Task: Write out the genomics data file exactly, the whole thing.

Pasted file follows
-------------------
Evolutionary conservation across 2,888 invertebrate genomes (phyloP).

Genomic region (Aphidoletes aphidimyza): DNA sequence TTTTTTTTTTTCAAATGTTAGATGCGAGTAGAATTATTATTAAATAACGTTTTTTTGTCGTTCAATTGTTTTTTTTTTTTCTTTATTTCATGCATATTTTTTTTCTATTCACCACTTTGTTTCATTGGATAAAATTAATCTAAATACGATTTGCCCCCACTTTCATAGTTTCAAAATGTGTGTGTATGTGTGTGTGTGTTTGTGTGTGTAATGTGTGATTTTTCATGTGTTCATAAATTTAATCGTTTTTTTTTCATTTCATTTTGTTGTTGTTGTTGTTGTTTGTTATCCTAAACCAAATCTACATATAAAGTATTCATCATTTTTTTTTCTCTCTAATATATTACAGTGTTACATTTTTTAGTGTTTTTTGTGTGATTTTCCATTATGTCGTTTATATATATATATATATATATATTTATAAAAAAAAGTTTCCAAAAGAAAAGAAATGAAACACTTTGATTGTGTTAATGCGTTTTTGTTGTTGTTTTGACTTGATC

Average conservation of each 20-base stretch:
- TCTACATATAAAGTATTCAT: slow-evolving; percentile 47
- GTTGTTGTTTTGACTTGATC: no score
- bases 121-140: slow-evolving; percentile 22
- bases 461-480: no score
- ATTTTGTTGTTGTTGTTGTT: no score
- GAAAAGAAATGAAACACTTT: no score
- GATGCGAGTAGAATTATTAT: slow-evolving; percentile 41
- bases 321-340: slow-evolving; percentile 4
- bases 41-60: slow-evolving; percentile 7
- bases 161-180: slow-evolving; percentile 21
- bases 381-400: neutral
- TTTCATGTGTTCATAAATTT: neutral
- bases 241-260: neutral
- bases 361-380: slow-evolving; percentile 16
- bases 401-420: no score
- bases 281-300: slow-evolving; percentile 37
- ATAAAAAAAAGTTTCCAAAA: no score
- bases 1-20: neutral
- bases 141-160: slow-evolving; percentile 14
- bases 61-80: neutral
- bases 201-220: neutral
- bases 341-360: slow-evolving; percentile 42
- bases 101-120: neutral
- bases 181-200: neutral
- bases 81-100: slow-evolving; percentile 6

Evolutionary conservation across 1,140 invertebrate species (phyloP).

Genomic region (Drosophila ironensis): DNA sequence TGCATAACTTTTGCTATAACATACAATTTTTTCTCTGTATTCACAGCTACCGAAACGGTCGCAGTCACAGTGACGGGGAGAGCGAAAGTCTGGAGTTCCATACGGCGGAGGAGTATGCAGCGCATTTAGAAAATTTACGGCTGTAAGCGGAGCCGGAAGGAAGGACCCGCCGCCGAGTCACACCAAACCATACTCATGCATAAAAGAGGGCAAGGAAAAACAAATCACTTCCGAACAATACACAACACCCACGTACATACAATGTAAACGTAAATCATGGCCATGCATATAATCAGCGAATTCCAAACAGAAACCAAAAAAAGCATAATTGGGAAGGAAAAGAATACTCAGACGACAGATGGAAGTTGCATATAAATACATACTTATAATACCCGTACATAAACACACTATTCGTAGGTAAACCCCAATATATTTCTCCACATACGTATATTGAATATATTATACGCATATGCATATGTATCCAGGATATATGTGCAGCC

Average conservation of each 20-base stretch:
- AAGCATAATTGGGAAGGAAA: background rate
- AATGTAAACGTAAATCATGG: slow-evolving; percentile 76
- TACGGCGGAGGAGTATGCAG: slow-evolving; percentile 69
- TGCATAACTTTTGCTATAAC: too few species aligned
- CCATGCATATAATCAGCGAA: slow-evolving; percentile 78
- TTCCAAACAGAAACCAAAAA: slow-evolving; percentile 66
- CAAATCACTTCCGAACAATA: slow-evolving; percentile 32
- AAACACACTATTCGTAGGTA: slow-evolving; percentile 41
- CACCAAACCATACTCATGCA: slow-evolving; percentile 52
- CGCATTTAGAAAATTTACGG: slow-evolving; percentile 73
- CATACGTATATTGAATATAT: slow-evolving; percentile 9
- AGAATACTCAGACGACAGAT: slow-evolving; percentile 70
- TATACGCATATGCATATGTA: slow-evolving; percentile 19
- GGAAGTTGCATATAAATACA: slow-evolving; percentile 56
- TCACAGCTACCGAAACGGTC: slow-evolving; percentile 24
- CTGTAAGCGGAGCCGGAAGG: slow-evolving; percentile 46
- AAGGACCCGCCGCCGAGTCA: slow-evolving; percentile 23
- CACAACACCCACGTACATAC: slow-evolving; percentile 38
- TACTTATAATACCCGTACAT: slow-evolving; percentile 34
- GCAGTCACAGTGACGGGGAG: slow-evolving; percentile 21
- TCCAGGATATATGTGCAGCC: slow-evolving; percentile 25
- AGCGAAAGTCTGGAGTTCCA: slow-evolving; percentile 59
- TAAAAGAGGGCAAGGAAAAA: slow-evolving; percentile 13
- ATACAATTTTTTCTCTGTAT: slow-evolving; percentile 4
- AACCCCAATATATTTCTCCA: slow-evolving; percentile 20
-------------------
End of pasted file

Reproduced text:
Evolutionary conservation across 2,888 invertebrate genomes (phyloP).

Genomic region (Aphidoletes aphidimyza): DNA sequence TTTTTTTTTTTCAAATGTTAGATGCGAGTAGAATTATTATTAAATAACGTTTTTTTGTCGTTCAATTGTTTTTTTTTTTTCTTTATTTCATGCATATTTTTTTTCTATTCACCACTTTGTTTCATTGGATAAAATTAATCTAAATACGATTTGCCCCCACTTTCATAGTTTCAAAATGTGTGTGTATGTGTGTGTGTGTTTGTGTGTGTAATGTGTGATTTTTCATGTGTTCATAAATTTAATCGTTTTTTTTTCATTTCATTTTGTTGTTGTTGTTGTTGTTTGTTATCCTAAACCAAATCTACATATAAAGTATTCATCATTTTTTTTTCTCTCTAATATATTACAGTGTTACATTTTTTAGTGTTTTTTGTGTGATTTTCCATTATGTCGTTTATATATATATATATATATATATTTATAAAAAAAAGTTTCCAAAAGAAAAGAAATGAAACACTTTGATTGTGTTAATGCGTTTTTGTTGTTGTTTTGACTTGATC

Average conservation of each 20-base stretch:
- TCTACATATAAAGTATTCAT: slow-evolving; percentile 47
- GTTGTTGTTTTGACTTGATC: no score
- bases 121-140: slow-evolving; percentile 22
- bases 461-480: no score
- ATTTTGTTGTTGTTGTTGTT: no score
- GAAAAGAAATGAAACACTTT: no score
- GATGCGAGTAGAATTATTAT: slow-evolving; percentile 41
- bases 321-340: slow-evolving; percentile 4
- bases 41-60: slow-evolving; percentile 7
- bases 161-180: slow-evolving; percentile 21
- bases 381-400: neutral
- TTTCATGTGTTCATAAATTT: neutral
- bases 241-260: neutral
- bases 361-380: slow-evolving; percentile 16
- bases 401-420: no score
- bases 281-300: slow-evolving; percentile 37
- ATAAAAAAAAGTTTCCAAAA: no score
- bases 1-20: neutral
- bases 141-160: slow-evolving; percentile 14
- bases 61-80: neutral
- bases 201-220: neutral
- bases 341-360: slow-evolving; percentile 42
- bases 101-120: neutral
- bases 181-200: neutral
- bases 81-100: slow-evolving; percentile 6

Evolutionary conservation across 1,140 invertebrate species (phyloP).

Genomic region (Drosophila ironensis): DNA sequence TGCATAACTTTTGCTATAACATACAATTTTTTCTCTGTATTCACAGCTACCGAAACGGTCGCAGTCACAGTGACGGGGAGAGCGAAAGTCTGGAGTTCCATACGGCGGAGGAGTATGCAGCGCATTTAGAAAATTTACGGCTGTAAGCGGAGCCGGAAGGAAGGACCCGCCGCCGAGTCACACCAAACCATACTCATGCATAAAAGAGGGCAAGGAAAAACAAATCACTTCCGAACAATACACAACACCCACGTACATACAATGTAAACGTAAATCATGGCCATGCATATAATCAGCGAATTCCAAACAGAAACCAAAAAAAGCATAATTGGGAAGGAAAAGAATACTCAGACGACAGATGGAAGTTGCATATAAATACATACTTATAATACCCGTACATAAACACACTATTCGTAGGTAAACCCCAATATATTTCTCCACATACGTATATTGAATATATTATACGCATATGCATATGTATCCAGGATATATGTGCAGCC

Average conservation of each 20-base stretch:
- AAGCATAATTGGGAAGGAAA: background rate
- AATGTAAACGTAAATCATGG: slow-evolving; percentile 76
- TACGGCGGAGGAGTATGCAG: slow-evolving; percentile 69
- TGCATAACTTTTGCTATAAC: too few species aligned
- CCATGCATATAATCAGCGAA: slow-evolving; percentile 78
- TTCCAAACAGAAACCAAAAA: slow-evolving; percentile 66
- CAAATCACTTCCGAACAATA: slow-evolving; percentile 32
- AAACACACTATTCGTAGGTA: slow-evolving; percentile 41
- CACCAAACCATACTCATGCA: slow-evolving; percentile 52
- CGCATTTAGAAAATTTACGG: slow-evolving; percentile 73
- CATACGTATATTGAATATAT: slow-evolving; percentile 9
- AGAATACTCAGACGACAGAT: slow-evolving; percentile 70
- TATACGCATATGCATATGTA: slow-evolving; percentile 19
- GGAAGTTGCATATAAATACA: slow-evolving; percentile 56
- TCACAGCTACCGAAACGGTC: slow-evolving; percentile 24
- CTGTAAGCGGAGCCGGAAGG: slow-evolving; percentile 46
- AAGGACCCGCCGCCGAGTCA: slow-evolving; percentile 23
- CACAACACCCACGTACATAC: slow-evolving; percentile 38
- TACTTATAATACCCGTACAT: slow-evolving; percentile 34
- GCAGTCACAGTGACGGGGAG: slow-evolving; percentile 21
- TCCAGGATATATGTGCAGCC: slow-evolving; percentile 25
- AGCGAAAGTCTGGAGTTCCA: slow-evolving; percentile 59
- TAAAAGAGGGCAAGGAAAAA: slow-evolving; percentile 13
- ATACAATTTTTTCTCTGTAT: slow-evolving; percentile 4
- AACCCCAATATATTTCTCCA: slow-evolving; percentile 20